Shit, and the time I was taking an Uber home from work one night and the driver was playing creepy music, had porn running on his phone, and kept leering at me. I literally jumped out at a stop light and ran into a coffee shop and made my husband drive into Boston to pick me up. I reported the driver, obviously. (I no longer do ride shares without my husband, for sad and clear reasons.)
But murder being the leading cause of job death for women? That makes me so mad I could scream. Wtf is wrong with the world?
Oh Wanda, you’ve nailed it. Seriously genius commentary. And it’s not just service or sales calls – I would never consider even being a pizza/other delivery driver for the exact same reason.
Y’all have knocked it out of the park yet again (and I will be extremely pissed but utterly unsurprised if this doesn’t get shared widely and/or featured Certain Places).
Re: selling Girl Scout cookies: yep, I went all over the neighborhood but it was always with my mom accompanying me. And while we sometimes did go into peoples’ homes, it was because we’d all been in the neighborhood for years and knew each other. It was drilled into us to never go in to someone’s house while selling cookies alone, and I sincerely wonder if that’s a reason why I see so many cookie booths now than I used to (my troop never did booths, although I don’t know if that was just our troop leaders’ preference not to go through the hassle of organizing it). Safety in numbers there (plus it’s harder to ignore multiple girls asking if you’re sure you don’t want some sweet, sweet Thin Mints 😉 ).
God, I love this blog. Almost as much as I hate The Patriarchy.
Also, your “Constant Vigilance” reference reminded me of the Dessa song “Fire Drills”. Though she calls it “Motherfucking Vigilance”.
I used to do work with victims of DV/Relationship Terrorism and yep, you are so right on the number one killer of women in the workplace. That work, and paying attention to the world as I go through it in a female body definitely informs how I work. In my own office, I don’t allow any clients to have the code that opens the door to the hallway. They must call me and I must come down and get them. I don’t want someone showing up outside my door without warning and with bad intentions.
I take more ubers than I want to because some nights men just act extra damn violent.
Some young male acquaintances bitch at me because I’m “not adventurous” enough to travel some places without a buddy. Dude, how many times have strangers tried to kill you because you look like the dyke you are?!?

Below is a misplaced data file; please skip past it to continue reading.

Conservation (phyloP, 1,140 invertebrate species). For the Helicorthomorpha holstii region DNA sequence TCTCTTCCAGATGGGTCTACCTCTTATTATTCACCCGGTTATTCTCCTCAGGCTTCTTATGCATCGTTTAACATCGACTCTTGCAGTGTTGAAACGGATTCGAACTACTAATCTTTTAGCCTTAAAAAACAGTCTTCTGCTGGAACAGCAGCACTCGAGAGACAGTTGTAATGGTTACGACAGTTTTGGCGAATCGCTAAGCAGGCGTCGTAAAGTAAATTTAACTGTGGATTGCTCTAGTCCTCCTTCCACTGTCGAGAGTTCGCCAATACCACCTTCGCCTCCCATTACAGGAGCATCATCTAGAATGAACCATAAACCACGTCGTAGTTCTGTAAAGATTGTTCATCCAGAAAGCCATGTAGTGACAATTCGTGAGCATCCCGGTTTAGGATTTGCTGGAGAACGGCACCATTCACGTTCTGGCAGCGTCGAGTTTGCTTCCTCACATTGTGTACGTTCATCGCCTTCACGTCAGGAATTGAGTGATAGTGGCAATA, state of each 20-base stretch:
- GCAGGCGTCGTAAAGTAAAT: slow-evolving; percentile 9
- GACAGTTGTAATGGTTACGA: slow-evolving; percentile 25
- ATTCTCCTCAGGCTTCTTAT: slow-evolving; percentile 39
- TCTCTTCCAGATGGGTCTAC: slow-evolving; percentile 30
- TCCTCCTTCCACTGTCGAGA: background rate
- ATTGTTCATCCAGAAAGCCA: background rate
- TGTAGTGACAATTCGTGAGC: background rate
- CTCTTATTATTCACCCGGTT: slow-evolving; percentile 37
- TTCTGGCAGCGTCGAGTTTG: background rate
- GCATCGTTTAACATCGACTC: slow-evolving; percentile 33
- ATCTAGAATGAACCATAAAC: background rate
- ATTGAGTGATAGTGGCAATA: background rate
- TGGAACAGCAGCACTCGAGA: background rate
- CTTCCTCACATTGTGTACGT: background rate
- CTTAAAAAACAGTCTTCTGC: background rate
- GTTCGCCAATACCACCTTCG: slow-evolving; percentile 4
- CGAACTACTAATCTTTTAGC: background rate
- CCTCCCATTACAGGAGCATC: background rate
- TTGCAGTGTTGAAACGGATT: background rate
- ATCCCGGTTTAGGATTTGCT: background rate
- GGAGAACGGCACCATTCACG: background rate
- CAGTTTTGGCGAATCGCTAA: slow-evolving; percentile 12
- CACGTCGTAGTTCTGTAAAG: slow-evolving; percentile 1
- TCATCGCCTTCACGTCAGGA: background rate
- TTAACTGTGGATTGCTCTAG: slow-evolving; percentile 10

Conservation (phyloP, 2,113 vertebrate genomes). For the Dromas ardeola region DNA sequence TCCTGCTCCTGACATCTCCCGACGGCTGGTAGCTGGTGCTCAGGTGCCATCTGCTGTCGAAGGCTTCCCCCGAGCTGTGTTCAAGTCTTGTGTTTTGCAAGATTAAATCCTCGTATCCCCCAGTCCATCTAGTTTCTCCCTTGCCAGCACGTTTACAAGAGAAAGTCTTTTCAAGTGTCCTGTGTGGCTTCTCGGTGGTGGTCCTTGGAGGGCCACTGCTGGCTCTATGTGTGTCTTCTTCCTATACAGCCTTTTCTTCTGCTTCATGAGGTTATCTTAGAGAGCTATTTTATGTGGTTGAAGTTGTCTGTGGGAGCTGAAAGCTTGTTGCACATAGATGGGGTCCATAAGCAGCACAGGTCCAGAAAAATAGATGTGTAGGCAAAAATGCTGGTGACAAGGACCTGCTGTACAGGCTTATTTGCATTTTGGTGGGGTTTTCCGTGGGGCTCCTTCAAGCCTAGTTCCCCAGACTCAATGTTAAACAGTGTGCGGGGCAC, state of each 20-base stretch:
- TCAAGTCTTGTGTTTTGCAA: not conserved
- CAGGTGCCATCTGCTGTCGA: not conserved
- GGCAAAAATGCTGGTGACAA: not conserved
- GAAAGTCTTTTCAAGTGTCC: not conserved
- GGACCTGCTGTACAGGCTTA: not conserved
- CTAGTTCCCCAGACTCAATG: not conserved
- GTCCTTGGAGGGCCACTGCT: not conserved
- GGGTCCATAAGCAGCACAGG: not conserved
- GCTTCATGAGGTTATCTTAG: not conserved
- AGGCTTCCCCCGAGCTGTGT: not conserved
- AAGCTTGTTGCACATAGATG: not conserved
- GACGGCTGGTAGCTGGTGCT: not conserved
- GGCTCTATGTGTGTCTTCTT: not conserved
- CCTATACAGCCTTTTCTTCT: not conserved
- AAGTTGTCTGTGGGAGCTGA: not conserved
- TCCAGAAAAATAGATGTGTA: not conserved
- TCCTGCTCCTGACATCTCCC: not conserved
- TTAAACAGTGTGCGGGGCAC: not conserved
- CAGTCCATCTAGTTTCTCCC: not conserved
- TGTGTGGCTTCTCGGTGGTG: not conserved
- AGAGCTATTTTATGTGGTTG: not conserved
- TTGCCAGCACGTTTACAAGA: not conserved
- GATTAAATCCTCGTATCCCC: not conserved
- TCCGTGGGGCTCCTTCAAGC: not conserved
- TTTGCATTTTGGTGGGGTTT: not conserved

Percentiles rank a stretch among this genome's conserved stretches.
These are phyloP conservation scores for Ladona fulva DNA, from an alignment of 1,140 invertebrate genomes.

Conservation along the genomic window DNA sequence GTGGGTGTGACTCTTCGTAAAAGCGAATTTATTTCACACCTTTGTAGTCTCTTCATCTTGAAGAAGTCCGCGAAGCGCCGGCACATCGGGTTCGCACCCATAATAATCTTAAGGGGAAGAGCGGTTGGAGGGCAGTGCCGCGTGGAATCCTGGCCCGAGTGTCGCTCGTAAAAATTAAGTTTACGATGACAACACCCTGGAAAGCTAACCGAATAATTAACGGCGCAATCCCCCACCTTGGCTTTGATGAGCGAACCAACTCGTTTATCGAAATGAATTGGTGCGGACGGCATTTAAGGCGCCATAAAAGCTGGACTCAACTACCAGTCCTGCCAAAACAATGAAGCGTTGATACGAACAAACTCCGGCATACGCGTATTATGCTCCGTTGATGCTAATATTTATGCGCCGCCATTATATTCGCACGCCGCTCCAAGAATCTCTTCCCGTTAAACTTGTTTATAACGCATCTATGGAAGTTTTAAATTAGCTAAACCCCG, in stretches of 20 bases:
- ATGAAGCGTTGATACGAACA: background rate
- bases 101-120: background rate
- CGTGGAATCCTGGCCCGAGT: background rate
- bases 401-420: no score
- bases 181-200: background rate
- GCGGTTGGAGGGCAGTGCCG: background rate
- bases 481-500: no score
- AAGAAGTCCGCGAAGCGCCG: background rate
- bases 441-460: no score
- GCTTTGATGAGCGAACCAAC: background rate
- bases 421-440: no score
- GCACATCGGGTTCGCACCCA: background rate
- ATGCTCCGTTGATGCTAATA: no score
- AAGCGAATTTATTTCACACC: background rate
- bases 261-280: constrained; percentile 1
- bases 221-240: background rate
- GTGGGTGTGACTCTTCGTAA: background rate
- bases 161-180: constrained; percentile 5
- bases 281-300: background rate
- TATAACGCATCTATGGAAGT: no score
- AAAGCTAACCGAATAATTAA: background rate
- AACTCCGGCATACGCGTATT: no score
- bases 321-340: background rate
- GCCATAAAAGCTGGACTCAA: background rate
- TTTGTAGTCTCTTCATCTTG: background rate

Even my clothing is defensive. I must be able to run in all of my shoes. That’s harder as a professional lady, but a bitch has to be able to outrun an attacker.
And this made me realize something. If I was a female, every job I ever had in the past would have put me at risk (verbal abuse, ass grabs, rape, death).
One time in band camp…sorry I mean one time when I was working graveyard shift as an aircraft mechanic there was a 16 year old girl working cleaning planes. Only female in the building surrounded by men.
At lunch the crew chief (in front of all the men) asked this girl what it felt like to perform fellatio (not in those words).
It was my second shift at this new base I had justed started at. As soon as I saw the red face on that girl, I told the crew chief I had something important to talk to him about in his office. We went to his office, I grabbed him by the throat and told him to go apologize to the girl and never do something like that again.
He tried to have me fired. I tried to get him fired. No one got fired.
The girl, fearing for her job, sided with him.
Cowards. All of them. And I was pissed off big time that he got away with it.
BUT, he never spoke like that again to another female.
Moral of story: God hates fucking cowards and some men are cowardly disgusting pigs
Too many cowards in the world. I agree. Too bad you didn’t get that man fired.
Wow, great (and brave) article! I heard about that Uber study on the Freakonomics podcast and it was fascinating. Makes perfect sense though, there are some situations women just don’t want to put themselves into and much of that is probably in the subconcious. They just sense that a situation could be dangerous and they do their best to steer clear. Becuase of that, men are able to earn a premium because they’ll go where most women wouldn’t.
As a dad of two almost teenage girls, I’m acutely aware of our culture of sexism and the dangers of sexual assault. It scares the hell out of me but we do our best to teach them to be aware and ready.
And now that you mention it, I don’t recall a woman ever ringing our bell to try and sell us solar panels or save our souls. I never really thought about it until you pointed it out.
I delivered pizzas for about 8 months in my early 20’s. When I first got the job, the owner told me I was the first woman who they had hired for the job, ever. At that time, my dumb self was feeling all congratulatory about “breaking barriers” or some nonsense. I didn’t really think too deeply about why that might be. While working there, I saw my fair share of weirdness, drugs & alcohol and naked people. Nothing too strange for this delicate lady 🙂 But one day as I was doing a lunchtime delivery, instead of grabbing the pizza & handing me the money, this guy just grabbed ME. Held a tight grip around my forearms & wouldn’t release. I dropped the food, tried to kick, twist, scream bloody murder, go boneless & throw my weight to the ground… apparently all that was too much, & he snapped out of it & released me. I quit that day!
Late to this party but wanted to add my 2 cents. Similar to Liz’s story above… I am a startup founder who, by the nature of my job, have to pitch to investors who are by and large white, male, rich and powerful. On two occasions investors made me feel like the company didn’t matter to them at all, only me and my sex. One of those investors actually manufactured a situation in which he and I were in his car, alone, in a foreign country in the middle of nowhere… at which point he starts telling me a highly inappropriate story about his member. I was terrified of being raped & killed and I think he knew that full well, and enjoyed the power trip.